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20 Aug 2020

A treasure to find and a hard place to leave

It’s been a huge year for all of us, and I’m glad to have done it with Creative Waikato. My time here has gone by way too quickly and I’m leaving grateful, humbled, and inspired.

I wanted to say thank you and goodbye properly, and here’s my chance. So, I’m dumping the heart-stuff. Strap in.

I know I’m one of the lucky ones to have been a part of the Creative Waikato whānau and let’s be real, it’s changed my life forever. The way I see the world and the way I want to respond to the world is completely different compared with the view I had before 1 May 2019.

I get it now. Art is a crucial element of a thriving humanity and I’m proud to have played a small part in it.

Stepping into the Creative Waikato waka was a huge learning curve. Two years out from graduating, for the first time I was tasked with leading the communications and marketing scene; a task I was convinced I wasn’t ready for.

First week in and I discovered what this tight-knit team was about. They fought for me to settle in quickly by subtly-not-subtly helping me feel like I was winning. They asked for advice they totally didn’t need, asked for my help with small projects, said I was needed at their meetings, complemented my tea-making skills, and took me on roadies around the Waikato.

All of it gave me a chance to stand on solid ground so I could take full flight and own (not earn) my spot. Their leadership and support from the beginning meant I was able to spread my wings and grow as a better professional and a better person.

But I’m not an artist, so what was I even doing here?

Having quit visual art after year 10, for the first few months among these creative-nerds I was hyperaware that my ‘new-to-artness’ was showing. I entered galleries and was lost, read poetry and was confused.

What’s the protocol here? What am I supposed to think and do and say? What am I supposed to get out of this? What layers of meaning am I supposed to discover? What does everyone else see that I don’t?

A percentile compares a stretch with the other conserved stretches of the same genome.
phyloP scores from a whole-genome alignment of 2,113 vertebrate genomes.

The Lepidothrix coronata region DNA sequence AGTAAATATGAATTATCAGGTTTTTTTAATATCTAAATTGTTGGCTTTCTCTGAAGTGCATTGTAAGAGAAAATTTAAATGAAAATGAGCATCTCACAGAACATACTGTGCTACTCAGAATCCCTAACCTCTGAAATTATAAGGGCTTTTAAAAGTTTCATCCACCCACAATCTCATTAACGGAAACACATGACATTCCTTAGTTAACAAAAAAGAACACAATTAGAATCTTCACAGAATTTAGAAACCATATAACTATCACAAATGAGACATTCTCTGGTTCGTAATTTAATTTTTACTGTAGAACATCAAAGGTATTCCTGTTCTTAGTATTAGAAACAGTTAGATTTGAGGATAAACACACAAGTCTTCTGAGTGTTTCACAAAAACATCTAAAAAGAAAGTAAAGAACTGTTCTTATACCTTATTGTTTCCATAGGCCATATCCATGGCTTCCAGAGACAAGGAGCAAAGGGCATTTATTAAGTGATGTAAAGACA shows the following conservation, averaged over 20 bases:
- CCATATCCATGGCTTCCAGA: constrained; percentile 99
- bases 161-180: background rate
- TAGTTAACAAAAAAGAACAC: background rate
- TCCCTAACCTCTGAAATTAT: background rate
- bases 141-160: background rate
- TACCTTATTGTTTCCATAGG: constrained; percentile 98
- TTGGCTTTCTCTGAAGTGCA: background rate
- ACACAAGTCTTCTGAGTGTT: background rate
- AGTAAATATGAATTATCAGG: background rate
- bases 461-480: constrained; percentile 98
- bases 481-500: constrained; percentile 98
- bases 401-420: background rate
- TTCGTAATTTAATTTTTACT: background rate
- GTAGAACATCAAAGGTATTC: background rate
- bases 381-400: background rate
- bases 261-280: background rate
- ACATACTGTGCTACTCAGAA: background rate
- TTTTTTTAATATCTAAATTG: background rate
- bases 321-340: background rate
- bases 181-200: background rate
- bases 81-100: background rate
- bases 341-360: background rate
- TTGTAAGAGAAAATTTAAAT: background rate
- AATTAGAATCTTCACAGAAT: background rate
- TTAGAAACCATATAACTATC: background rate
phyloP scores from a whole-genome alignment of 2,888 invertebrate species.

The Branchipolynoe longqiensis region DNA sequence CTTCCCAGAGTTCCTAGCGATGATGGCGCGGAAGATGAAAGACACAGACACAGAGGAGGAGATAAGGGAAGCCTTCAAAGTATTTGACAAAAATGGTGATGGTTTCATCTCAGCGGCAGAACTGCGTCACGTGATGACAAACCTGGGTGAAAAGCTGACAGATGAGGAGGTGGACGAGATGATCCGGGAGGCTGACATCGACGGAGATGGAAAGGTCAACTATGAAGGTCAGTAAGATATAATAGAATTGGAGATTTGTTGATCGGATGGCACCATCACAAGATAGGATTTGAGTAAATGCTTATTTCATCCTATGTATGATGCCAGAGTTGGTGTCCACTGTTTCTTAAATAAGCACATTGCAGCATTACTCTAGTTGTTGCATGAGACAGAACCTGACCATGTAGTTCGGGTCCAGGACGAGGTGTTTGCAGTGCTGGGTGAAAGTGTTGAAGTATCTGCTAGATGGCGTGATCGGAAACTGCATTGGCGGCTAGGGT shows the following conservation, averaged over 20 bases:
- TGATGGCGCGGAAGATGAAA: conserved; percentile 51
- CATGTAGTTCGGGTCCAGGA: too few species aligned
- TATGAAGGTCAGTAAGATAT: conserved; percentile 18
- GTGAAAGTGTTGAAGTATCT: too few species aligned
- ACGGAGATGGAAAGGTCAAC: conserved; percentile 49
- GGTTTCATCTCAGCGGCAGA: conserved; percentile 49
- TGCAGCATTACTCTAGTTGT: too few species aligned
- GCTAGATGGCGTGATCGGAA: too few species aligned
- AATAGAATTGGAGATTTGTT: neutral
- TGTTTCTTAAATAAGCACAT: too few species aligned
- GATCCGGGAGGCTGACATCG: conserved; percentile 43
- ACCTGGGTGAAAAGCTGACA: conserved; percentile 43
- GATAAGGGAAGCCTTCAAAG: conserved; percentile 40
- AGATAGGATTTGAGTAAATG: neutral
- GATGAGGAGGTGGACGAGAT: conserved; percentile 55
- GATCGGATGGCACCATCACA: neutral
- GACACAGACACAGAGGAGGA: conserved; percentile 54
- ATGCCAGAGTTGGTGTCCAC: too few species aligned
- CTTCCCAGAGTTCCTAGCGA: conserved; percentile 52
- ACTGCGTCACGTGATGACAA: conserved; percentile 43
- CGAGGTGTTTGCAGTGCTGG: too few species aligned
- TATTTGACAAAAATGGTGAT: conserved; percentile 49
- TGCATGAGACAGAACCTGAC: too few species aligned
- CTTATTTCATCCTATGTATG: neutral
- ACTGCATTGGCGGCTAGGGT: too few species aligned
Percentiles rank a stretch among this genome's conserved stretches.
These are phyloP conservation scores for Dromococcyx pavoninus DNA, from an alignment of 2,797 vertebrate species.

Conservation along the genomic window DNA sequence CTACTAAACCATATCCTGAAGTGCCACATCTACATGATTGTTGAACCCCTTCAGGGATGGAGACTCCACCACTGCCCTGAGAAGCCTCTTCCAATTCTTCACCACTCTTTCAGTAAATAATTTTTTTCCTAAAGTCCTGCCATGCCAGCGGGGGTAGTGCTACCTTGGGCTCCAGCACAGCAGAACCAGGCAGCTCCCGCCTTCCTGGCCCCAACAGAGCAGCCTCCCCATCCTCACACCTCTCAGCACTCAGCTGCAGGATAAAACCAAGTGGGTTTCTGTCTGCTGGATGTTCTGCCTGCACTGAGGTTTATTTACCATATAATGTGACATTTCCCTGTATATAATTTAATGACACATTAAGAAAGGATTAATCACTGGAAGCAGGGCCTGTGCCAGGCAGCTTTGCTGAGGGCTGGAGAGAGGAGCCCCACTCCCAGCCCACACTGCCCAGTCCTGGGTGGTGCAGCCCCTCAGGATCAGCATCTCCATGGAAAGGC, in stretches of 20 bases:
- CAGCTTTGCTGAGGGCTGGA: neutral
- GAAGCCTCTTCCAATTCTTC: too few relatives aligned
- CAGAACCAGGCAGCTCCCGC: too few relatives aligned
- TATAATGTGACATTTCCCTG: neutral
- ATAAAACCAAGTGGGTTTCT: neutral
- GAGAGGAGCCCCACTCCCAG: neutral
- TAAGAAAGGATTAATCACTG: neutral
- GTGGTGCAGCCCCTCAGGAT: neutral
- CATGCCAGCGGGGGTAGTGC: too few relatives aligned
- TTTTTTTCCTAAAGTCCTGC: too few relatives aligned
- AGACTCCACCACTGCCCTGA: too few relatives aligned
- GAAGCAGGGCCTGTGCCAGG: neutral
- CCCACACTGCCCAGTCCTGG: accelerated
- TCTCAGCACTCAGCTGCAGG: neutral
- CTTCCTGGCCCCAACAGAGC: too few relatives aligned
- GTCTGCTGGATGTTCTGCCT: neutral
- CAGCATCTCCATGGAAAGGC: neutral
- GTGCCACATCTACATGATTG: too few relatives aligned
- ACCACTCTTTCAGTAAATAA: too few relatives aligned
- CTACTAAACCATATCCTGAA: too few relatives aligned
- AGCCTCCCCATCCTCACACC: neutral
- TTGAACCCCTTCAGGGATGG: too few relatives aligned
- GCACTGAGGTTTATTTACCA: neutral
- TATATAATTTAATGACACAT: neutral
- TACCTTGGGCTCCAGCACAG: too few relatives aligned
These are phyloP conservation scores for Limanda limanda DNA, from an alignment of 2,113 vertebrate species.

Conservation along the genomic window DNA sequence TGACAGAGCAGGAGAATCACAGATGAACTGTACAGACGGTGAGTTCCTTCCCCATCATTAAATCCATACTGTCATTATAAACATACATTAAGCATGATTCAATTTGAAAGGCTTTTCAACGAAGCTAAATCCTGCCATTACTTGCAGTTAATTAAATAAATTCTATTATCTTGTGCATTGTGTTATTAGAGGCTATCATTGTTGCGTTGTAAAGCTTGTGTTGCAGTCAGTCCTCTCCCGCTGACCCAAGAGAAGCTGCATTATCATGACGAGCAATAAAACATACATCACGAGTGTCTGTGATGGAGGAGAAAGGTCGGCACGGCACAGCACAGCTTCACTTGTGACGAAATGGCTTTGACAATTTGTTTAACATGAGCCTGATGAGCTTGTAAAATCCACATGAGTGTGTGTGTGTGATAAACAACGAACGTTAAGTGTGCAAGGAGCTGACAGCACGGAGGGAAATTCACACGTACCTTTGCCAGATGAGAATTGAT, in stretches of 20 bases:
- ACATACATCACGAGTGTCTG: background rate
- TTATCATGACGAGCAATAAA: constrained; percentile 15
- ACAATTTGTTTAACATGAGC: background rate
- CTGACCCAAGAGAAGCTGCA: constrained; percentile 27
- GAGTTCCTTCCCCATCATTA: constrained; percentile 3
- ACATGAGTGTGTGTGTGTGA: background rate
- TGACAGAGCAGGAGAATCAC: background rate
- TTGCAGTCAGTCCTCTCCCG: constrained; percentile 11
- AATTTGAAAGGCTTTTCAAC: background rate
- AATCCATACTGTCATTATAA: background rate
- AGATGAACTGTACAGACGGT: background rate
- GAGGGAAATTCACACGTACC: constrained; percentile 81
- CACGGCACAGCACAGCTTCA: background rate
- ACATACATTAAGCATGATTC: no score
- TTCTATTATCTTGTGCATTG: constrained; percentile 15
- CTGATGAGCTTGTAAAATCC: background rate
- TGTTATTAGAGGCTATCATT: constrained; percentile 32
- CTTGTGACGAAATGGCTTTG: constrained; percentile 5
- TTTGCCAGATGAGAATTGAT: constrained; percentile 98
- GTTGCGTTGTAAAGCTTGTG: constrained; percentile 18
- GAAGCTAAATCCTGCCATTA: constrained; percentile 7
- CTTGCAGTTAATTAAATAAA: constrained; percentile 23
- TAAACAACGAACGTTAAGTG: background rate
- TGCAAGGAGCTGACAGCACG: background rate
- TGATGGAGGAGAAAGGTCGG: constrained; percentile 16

So I sat in the safezone responding, “How interesting!” with varied intonations.

How do you even ‘do’ the arts scene?!

Then came the first moment it clicked. The team had been hustling hard on a project called the Waikato New Works Incubator – a high intensity performing arts programme. Day 38 on the job coincided with the final day of the programme. We walked down to The Meteor Theatre to watch the final performances these young artists had been crafting and rehearsing for months.

Still not knowing how to ‘do’ art, I placed myself in the second-to-last row from the back to keep the audience’s reactions in view as much as the performances.

Art to me had always just been entertainment, or something nice that makes a place more pleasant to look at. Something to feast your senses on before moving to the next sparkly thing.

These ‘things’ had always just been paintings or plays or pretty pieces of pottery. Just things.

Then the Waikato New Works Incubator finalists took the stage. They slammed us with hard hitting truth after truth. This art was tackling my preconceived ideas and standing up for new ones. During each 40-minute block of stage time, each piece took me places I didn’t know I’d wanted to explore.

This was more than entertainment. This art was a powerful voice reminding me what it means to be human. It spoke the lows and the possibilities, it unpacked the darkness and pointed to the light. This was a voice speaking truth, goodness, and beauty.

Art is not about doing or thinking or feeling ‘the right thing’, but something that taps into your soul to inspire learning, enhance wellbeing and boost the economy. Art is about fostering identity, resilience, and joy.

Yes art is a thing, but a damn-powerful thing.

Without it, our lives would be boring, soulless and meaningless.

It’s taken too long, but I finally get it thanks to Creative Waikato. I will never forget banding together during the global pandemic, stepping into the Te Ao Māori world and taking baby steps to understand it, having so many real, deep and important conversations, and laughing till my face hurt. For all of it, thank you.

Also to all the humans I met along the way who threw pearls of knowledge you didn’t know you were dishing out. I kept all the ones I could carry. And to everyone else I had emergency conversations with to understand what this world of the arts was (which is actually the same world seen differently), thank you!

Creative Waikato was a treasure to find and is a very hard place to leave. Thank you for your care and support as I take off on my next great adventure.

Huge respect and love for all of you,

Mon x